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Super Hot Stamper - Charles Mingus - Three Or Four Shades Of Blues

The copy we are selling is similar to the one pictured above.

Super Hot Stamper

Charles Mingus
Three or Four Shades of Blues

Regular price
$149.99
Regular price
$0.00
Sale price
$149.99
Unit price
per 
Availability
Sold out

Sonic Grade

Side One:

Side Two:

Vinyl Grade

Side One: Mint Minus Minus

Side Two: Mint Minus Minus

  • You'll find superb Double Plus (A++) sound or close to it throughout this original Atlantic pressing
  • This side one is big and full-bodied with plenty of energy and lots of space around all of the players, and side two is not far behind in all those areas
  • Robert Christgau called it the best composed bebop he’d heard in 1977; if you’re a bebop fan, we're sure you'll agree!

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Vintage covers for this album are hard to find in exceptionally clean shape. Most of the will have at least some amount of ringwear, seam wear and edge wear. We guarantee that the cover we supply with this Hot Stamper is at least VG


This original Atlantic pressing has the kind of Tubey Magical Midrange that modern records can barely BEGIN to reproduce. Folks, that sound is gone and it sure isn't showing signs of coming back. If you love hearing INTO a recording, actually being able to "see" the performers, and feeling as if you are sitting in the studio with the band, this is the record for you. It's what vintage all analog recordings are known for -- this sound.

If you exclusively play modern repressings of vintage recordings, I can say without fear of contradiction that you have never heard this kind of sound on vinyl. Old records have it -- not often, and certainly not always -- but maybe one out of a hundred new records do, and those are some pretty long odds.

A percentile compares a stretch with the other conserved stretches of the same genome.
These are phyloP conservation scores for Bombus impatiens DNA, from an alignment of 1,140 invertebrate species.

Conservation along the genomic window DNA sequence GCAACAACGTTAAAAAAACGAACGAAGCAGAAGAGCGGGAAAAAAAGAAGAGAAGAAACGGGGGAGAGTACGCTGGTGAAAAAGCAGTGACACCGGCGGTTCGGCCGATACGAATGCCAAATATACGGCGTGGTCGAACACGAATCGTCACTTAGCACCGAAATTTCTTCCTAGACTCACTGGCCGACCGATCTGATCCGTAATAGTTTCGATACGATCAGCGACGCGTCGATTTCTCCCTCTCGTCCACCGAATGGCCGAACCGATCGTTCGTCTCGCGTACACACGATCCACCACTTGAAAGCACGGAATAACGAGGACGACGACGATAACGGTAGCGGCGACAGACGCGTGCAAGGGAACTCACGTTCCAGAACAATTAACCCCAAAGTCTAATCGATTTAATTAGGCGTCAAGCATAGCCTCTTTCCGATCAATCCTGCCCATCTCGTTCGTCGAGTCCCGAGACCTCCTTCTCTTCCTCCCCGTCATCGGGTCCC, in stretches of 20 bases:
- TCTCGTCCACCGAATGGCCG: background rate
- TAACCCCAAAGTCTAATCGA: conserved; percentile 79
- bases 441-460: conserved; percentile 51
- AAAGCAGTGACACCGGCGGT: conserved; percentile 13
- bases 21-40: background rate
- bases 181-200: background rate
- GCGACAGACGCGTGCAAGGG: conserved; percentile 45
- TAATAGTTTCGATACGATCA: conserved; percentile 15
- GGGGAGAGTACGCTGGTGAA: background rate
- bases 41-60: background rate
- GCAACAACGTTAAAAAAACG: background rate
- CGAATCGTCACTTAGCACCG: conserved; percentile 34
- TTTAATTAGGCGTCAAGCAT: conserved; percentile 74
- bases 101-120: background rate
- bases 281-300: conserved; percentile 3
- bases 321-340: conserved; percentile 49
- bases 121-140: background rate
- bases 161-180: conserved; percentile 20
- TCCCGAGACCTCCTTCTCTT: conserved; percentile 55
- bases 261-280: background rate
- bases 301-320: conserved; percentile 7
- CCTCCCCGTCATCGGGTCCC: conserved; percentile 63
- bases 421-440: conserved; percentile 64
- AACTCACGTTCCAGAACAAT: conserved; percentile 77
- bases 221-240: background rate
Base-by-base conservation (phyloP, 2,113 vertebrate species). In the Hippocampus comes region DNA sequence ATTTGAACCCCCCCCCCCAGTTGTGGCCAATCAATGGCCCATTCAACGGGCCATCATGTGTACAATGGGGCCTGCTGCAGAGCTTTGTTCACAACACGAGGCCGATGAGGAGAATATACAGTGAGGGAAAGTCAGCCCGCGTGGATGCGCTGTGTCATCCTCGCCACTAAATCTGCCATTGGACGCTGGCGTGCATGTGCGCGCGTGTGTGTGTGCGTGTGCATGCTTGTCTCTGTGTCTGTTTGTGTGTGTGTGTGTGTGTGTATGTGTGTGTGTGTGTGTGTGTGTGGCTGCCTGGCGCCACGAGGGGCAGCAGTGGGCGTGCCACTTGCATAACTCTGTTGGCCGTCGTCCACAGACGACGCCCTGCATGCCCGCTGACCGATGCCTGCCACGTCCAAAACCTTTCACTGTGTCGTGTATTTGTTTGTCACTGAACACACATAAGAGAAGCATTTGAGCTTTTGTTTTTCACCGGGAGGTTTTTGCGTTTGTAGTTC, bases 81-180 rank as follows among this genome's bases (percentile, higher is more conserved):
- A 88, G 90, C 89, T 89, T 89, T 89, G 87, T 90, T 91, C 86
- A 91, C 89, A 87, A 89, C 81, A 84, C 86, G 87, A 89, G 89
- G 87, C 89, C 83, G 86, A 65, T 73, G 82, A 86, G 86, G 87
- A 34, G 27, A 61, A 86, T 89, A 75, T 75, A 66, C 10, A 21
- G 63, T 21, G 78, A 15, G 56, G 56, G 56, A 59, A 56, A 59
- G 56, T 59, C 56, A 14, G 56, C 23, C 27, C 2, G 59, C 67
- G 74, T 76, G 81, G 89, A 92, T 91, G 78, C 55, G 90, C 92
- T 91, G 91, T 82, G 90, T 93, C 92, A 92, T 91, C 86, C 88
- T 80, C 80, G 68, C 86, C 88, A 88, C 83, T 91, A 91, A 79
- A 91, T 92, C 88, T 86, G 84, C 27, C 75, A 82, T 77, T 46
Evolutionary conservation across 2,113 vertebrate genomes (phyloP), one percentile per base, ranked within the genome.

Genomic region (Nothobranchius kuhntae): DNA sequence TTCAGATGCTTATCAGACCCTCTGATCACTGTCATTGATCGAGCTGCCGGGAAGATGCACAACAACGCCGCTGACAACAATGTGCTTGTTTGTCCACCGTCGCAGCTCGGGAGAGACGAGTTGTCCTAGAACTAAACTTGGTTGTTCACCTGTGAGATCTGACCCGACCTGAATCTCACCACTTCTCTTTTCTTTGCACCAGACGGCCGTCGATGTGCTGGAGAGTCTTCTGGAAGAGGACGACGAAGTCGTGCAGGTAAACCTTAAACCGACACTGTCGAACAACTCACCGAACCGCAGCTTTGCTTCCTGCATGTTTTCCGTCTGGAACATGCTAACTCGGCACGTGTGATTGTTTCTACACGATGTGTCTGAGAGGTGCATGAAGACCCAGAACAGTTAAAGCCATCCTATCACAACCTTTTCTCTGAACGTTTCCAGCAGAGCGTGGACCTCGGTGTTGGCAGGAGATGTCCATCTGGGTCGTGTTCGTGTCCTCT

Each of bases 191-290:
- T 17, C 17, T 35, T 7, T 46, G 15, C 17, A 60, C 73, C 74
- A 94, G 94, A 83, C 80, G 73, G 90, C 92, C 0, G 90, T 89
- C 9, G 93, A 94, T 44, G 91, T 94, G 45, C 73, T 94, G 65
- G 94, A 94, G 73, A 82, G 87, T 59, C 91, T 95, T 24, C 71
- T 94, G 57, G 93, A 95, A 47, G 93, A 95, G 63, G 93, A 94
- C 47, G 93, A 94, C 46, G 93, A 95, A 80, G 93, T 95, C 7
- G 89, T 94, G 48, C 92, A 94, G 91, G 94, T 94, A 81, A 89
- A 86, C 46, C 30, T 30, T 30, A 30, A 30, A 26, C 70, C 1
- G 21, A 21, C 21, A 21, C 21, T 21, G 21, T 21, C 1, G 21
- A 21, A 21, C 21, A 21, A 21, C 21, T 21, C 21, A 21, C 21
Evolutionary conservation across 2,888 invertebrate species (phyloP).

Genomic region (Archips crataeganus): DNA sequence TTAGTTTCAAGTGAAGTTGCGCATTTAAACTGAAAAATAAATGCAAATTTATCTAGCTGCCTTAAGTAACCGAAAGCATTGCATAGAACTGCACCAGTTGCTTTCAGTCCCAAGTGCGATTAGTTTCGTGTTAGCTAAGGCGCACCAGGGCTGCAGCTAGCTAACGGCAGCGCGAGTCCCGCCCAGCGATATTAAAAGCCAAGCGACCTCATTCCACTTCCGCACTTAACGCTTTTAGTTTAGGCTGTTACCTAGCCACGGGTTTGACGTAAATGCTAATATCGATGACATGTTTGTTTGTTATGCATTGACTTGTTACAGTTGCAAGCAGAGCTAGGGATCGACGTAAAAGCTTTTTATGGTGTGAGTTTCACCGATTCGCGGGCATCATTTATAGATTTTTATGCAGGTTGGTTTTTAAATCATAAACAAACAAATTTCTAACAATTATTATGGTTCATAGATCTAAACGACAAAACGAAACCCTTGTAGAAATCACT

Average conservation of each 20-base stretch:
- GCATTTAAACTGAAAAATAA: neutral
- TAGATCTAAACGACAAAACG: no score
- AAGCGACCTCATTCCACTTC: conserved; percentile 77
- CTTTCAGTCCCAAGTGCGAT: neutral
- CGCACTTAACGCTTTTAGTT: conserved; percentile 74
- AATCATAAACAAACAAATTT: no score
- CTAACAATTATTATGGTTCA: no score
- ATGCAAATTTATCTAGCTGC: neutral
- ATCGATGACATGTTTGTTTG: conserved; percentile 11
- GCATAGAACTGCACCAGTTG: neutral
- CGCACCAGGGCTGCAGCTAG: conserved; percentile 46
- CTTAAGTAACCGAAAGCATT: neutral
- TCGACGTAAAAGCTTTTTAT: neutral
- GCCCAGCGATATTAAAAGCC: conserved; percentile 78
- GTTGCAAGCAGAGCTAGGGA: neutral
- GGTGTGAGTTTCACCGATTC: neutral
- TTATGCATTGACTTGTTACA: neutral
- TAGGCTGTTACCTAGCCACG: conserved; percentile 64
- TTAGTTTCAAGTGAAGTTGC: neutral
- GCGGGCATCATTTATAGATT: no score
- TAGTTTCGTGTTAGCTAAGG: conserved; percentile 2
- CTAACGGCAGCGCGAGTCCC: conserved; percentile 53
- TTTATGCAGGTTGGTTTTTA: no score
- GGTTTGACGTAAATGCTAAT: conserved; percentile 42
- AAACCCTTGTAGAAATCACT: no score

What The Best Sides Of Three or Four Shades of Blues Have To Offer Is Not Hard To Hear

  • The biggest, most immediate staging in the largest acoustic space
  • The most Tubey Magic, without which you have almost nothing. CDs give you clean and clear. Only the best vintage vinyl pressings offer the kind of Tubey Magic that was on the tapes in 1977
  • Tight, note-like, rich, full-bodied bass, with the correct amount of weight down low
  • Natural tonality in the midrange -- with all the instruments having the correct timbre
  • Transparency and resolution, critical to hearing into the three-dimensional studio space

No doubt there's more but we hope that should do for now. Playing the record is the only way to hear all of the qualities we discuss above, and playing the best pressings against a pile of other copies under rigorously controlled conditions is the only way to find a pressing that sounds as good as this one does.

A Big Group of Musicians Needs This Kind of Space

One of the qualities that we don’t talk about on the site nearly enough is the SIZE of the record’s presentation. Some copies of the album just sound small -- they don’t extend all the way to the outside edges of the speakers, and they don’t seem to take up all the space from the floor to the ceiling. In addition, the sound can often be recessed, with a lack of presence and immediacy in the center.

Other copies -- my notes for these copies often read “BIG and BOLD” -- create a huge soundfield, with the music positively jumping out of the speakers. They’re not brighter, they’re not more aggressive, they’re not hyped-up in any way, they’re just bigger and clearer.